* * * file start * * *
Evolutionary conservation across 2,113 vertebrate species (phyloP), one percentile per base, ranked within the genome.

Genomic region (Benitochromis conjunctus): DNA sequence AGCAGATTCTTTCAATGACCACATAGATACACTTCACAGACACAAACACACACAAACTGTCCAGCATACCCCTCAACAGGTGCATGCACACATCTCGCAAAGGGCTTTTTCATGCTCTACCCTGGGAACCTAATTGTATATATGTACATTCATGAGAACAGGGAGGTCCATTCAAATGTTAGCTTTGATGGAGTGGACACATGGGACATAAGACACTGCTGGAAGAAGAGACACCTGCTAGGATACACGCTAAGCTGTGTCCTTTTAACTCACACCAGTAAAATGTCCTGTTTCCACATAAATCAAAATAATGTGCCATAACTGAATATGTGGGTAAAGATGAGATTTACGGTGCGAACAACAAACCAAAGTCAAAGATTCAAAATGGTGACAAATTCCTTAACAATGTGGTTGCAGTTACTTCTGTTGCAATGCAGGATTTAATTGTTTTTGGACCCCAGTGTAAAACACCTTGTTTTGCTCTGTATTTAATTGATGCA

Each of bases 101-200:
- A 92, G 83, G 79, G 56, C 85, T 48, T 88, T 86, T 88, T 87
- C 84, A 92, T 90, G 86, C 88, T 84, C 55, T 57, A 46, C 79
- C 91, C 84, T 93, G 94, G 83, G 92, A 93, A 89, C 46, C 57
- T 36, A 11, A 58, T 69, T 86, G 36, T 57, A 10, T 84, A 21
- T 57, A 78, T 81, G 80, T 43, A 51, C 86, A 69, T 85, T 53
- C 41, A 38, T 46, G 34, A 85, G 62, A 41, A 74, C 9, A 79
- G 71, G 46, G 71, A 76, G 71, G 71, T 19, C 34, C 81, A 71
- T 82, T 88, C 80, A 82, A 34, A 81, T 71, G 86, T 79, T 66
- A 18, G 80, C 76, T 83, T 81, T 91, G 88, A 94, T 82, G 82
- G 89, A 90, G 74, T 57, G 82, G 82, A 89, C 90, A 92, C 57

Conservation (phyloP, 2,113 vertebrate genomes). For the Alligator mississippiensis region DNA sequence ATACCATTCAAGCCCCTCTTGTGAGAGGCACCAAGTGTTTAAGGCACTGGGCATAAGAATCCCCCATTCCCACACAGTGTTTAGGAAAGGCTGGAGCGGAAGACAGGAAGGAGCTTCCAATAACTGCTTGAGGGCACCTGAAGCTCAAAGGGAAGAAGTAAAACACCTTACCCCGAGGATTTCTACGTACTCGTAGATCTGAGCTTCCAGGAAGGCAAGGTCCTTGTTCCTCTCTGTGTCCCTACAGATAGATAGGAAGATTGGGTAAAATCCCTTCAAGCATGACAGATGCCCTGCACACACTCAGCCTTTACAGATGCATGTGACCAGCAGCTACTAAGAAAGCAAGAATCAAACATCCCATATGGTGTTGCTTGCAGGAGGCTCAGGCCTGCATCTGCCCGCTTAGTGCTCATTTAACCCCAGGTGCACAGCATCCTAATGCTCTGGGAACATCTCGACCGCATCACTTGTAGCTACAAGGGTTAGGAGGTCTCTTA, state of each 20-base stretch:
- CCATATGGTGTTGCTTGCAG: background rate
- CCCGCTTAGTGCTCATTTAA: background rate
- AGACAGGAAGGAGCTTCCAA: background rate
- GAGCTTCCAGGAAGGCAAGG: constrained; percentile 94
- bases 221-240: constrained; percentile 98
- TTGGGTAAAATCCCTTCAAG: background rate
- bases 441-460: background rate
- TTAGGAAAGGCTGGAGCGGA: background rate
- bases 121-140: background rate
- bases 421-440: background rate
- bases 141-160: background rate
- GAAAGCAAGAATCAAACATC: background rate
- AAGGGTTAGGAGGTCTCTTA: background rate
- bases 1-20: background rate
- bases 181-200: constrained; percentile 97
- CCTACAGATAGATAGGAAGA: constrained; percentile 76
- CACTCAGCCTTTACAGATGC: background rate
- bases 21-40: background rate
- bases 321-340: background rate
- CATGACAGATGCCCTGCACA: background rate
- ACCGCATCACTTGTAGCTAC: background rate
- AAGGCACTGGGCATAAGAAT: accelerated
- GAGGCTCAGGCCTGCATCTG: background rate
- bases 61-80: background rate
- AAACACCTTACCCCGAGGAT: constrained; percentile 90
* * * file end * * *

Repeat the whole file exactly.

Evolutionary conservation across 2,113 vertebrate species (phyloP), one percentile per base, ranked within the genome.

Genomic region (Benitochromis conjunctus): DNA sequence AGCAGATTCTTTCAATGACCACATAGATACACTTCACAGACACAAACACACACAAACTGTCCAGCATACCCCTCAACAGGTGCATGCACACATCTCGCAAAGGGCTTTTTCATGCTCTACCCTGGGAACCTAATTGTATATATGTACATTCATGAGAACAGGGAGGTCCATTCAAATGTTAGCTTTGATGGAGTGGACACATGGGACATAAGACACTGCTGGAAGAAGAGACACCTGCTAGGATACACGCTAAGCTGTGTCCTTTTAACTCACACCAGTAAAATGTCCTGTTTCCACATAAATCAAAATAATGTGCCATAACTGAATATGTGGGTAAAGATGAGATTTACGGTGCGAACAACAAACCAAAGTCAAAGATTCAAAATGGTGACAAATTCCTTAACAATGTGGTTGCAGTTACTTCTGTTGCAATGCAGGATTTAATTGTTTTTGGACCCCAGTGTAAAACACCTTGTTTTGCTCTGTATTTAATTGATGCA

Each of bases 101-200:
- A 92, G 83, G 79, G 56, C 85, T 48, T 88, T 86, T 88, T 87
- C 84, A 92, T 90, G 86, C 88, T 84, C 55, T 57, A 46, C 79
- C 91, C 84, T 93, G 94, G 83, G 92, A 93, A 89, C 46, C 57
- T 36, A 11, A 58, T 69, T 86, G 36, T 57, A 10, T 84, A 21
- T 57, A 78, T 81, G 80, T 43, A 51, C 86, A 69, T 85, T 53
- C 41, A 38, T 46, G 34, A 85, G 62, A 41, A 74, C 9, A 79
- G 71, G 46, G 71, A 76, G 71, G 71, T 19, C 34, C 81, A 71
- T 82, T 88, C 80, A 82, A 34, A 81, T 71, G 86, T 79, T 66
- A 18, G 80, C 76, T 83, T 81, T 91, G 88, A 94, T 82, G 82
- G 89, A 90, G 74, T 57, G 82, G 82, A 89, C 90, A 92, C 57

Conservation (phyloP, 2,113 vertebrate genomes). For the Alligator mississippiensis region DNA sequence ATACCATTCAAGCCCCTCTTGTGAGAGGCACCAAGTGTTTAAGGCACTGGGCATAAGAATCCCCCATTCCCACACAGTGTTTAGGAAAGGCTGGAGCGGAAGACAGGAAGGAGCTTCCAATAACTGCTTGAGGGCACCTGAAGCTCAAAGGGAAGAAGTAAAACACCTTACCCCGAGGATTTCTACGTACTCGTAGATCTGAGCTTCCAGGAAGGCAAGGTCCTTGTTCCTCTCTGTGTCCCTACAGATAGATAGGAAGATTGGGTAAAATCCCTTCAAGCATGACAGATGCCCTGCACACACTCAGCCTTTACAGATGCATGTGACCAGCAGCTACTAAGAAAGCAAGAATCAAACATCCCATATGGTGTTGCTTGCAGGAGGCTCAGGCCTGCATCTGCCCGCTTAGTGCTCATTTAACCCCAGGTGCACAGCATCCTAATGCTCTGGGAACATCTCGACCGCATCACTTGTAGCTACAAGGGTTAGGAGGTCTCTTA, state of each 20-base stretch:
- CCATATGGTGTTGCTTGCAG: background rate
- CCCGCTTAGTGCTCATTTAA: background rate
- AGACAGGAAGGAGCTTCCAA: background rate
- GAGCTTCCAGGAAGGCAAGG: constrained; percentile 94
- bases 221-240: constrained; percentile 98
- TTGGGTAAAATCCCTTCAAG: background rate
- bases 441-460: background rate
- TTAGGAAAGGCTGGAGCGGA: background rate
- bases 121-140: background rate
- bases 421-440: background rate
- bases 141-160: background rate
- GAAAGCAAGAATCAAACATC: background rate
- AAGGGTTAGGAGGTCTCTTA: background rate
- bases 1-20: background rate
- bases 181-200: constrained; percentile 97
- CCTACAGATAGATAGGAAGA: constrained; percentile 76
- CACTCAGCCTTTACAGATGC: background rate
- bases 21-40: background rate
- bases 321-340: background rate
- CATGACAGATGCCCTGCACA: background rate
- ACCGCATCACTTGTAGCTAC: background rate
- AAGGCACTGGGCATAAGAAT: accelerated
- GAGGCTCAGGCCTGCATCTG: background rate
- bases 61-80: background rate
- AAACACCTTACCCCGAGGAT: constrained; percentile 90